Medicaid Expansion: What Does It Mean for Ohio?

Kegler Brown Government Affairs Update

In February 2013, Governor Kasich included in his proposed biennium budget – constitutionally required every odd year – a Medicaid expansion, in which the Federal Government would pay 100 percent of the costs of covering these newly eligible individuals for three years through 2016. Ninety percent of the costs would be covered through 2020 and beyond for approximately 275,000 adults. Of note, Kasich is an opponent of the Affordable Care Act (ACA), and Ohio law had given the Governor authority to expand Medicaid.

Both the House and Senate rejected the Medicaid expansion language, and instead inserted language expressly prohibiting the expansion. However, the Governor vetoed this language in June (Ohio’s Constitution permits a line-item veto). Several bills related to Medicaid expansion and reform have been introduced since, but no expansion was imminent.

On October 11, Governor Kasich, through his Medicaid director, asked the Ohio Controlling Board (a legislative oversight committee responsible for appropriating excess federal funding) to increase its appropriation authority and spend an additional $2.5 billion in federal money over the next two years as a Medicaid expansion. Ohio law allows its Medicaid director to submit amendments directly to the U.S. Department of Health and Human Services, which triggers the right to additional federal dollars. However, actually spending the money takes an act of the Controlling Board. The Controlling Board is made up of 7 members: a Governor’s appointee, 2 House Republicans, 2 Senate Republicans, 1 House Democrat and 1 Senate Democrat. On Monday, October 21, the Controlling Board approved the request with 3 Republicans and 2 Democrats supporting the request and 2 Republicans opposing it.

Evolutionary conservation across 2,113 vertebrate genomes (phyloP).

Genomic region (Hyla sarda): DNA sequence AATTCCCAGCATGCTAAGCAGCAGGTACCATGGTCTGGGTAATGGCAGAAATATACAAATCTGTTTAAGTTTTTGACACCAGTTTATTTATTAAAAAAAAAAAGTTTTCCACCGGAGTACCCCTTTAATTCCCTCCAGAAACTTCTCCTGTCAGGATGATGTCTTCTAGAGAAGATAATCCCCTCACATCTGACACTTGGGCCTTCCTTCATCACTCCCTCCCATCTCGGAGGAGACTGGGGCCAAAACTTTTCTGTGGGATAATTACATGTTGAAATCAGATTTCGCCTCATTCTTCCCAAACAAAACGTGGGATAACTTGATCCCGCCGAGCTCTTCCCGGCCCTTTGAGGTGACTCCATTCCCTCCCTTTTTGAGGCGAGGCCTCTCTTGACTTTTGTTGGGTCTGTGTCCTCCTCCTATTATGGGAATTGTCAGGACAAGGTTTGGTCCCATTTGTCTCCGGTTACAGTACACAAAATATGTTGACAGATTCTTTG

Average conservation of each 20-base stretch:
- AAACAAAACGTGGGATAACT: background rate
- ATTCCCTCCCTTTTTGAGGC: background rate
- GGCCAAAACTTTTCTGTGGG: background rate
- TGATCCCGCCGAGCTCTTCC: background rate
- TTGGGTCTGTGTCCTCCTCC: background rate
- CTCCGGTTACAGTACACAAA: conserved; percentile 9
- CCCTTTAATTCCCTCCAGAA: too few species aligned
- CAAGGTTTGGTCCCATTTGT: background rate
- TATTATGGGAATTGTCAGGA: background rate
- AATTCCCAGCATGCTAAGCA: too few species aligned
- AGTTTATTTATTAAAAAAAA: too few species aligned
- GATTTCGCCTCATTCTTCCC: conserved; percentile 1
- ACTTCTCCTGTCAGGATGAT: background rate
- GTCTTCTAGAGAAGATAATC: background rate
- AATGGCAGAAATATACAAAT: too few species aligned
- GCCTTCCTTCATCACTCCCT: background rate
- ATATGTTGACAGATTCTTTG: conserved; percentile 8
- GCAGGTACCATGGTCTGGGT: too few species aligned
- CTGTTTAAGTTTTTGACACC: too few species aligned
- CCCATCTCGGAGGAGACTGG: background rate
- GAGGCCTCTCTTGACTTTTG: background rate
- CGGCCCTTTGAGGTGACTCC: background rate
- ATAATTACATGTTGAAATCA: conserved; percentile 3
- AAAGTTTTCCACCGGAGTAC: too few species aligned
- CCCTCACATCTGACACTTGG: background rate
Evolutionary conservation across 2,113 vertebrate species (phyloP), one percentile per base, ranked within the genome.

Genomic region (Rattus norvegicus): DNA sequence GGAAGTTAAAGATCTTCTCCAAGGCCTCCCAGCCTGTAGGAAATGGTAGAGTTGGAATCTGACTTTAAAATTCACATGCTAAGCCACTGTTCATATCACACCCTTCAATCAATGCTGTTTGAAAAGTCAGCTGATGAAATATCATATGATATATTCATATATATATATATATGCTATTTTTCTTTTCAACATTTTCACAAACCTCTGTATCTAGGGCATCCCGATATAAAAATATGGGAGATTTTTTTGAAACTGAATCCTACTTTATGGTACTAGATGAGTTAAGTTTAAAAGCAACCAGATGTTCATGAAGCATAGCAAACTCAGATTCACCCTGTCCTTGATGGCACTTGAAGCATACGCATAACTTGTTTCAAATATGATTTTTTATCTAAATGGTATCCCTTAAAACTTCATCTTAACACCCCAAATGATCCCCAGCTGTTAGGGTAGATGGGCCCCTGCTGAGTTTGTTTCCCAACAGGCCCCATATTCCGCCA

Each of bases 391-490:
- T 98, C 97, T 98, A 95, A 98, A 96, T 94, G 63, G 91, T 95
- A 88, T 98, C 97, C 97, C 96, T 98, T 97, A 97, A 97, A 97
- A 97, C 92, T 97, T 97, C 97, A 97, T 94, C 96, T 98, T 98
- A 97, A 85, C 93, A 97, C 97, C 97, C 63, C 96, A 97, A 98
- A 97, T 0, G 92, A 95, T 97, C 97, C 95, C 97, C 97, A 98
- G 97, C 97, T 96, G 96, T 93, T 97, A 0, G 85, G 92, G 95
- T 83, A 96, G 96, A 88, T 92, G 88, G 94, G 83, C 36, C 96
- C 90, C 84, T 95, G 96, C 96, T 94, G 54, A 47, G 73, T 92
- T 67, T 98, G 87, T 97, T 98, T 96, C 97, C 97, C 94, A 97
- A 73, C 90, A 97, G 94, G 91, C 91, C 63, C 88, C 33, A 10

On October 22, several House Republicans and the Cleveland and Cincinnati right-to-life organizations filed suit in the Ohio Supreme Court seeking an order to force the Controlling Board and the Department of Medicaid to reverse the action, unless and until the legislature approves the expansion by statute. The suit ostensibly argues that the Controlling Board exceeded its legislative authority and requests expedited review to avoid serious harm to Ohio.

Foreshadowing its defenses, the state has argued that even if the case is properly before the Supreme Court, the Medicaid director's decision-making authority to expand is clearly within his statutory authority, the Controlling Board's approval of Federal dollars is final under the current budget language, and the plaintiffs' claim of dire consequences by January 1, 2014, is a dramatic overstatement because the state can opt out without penalty if the Federal Government doesn't honor the dollar commitments.

The Supreme Court is requiring briefing that will be complete within a month. Given the precedent potential and the separation of powers implications on such a controversial issue, it's likely that the state defendants would seek to challenge the plaintiffs' standing and the jurisdiction of the court, as well as the case's merits.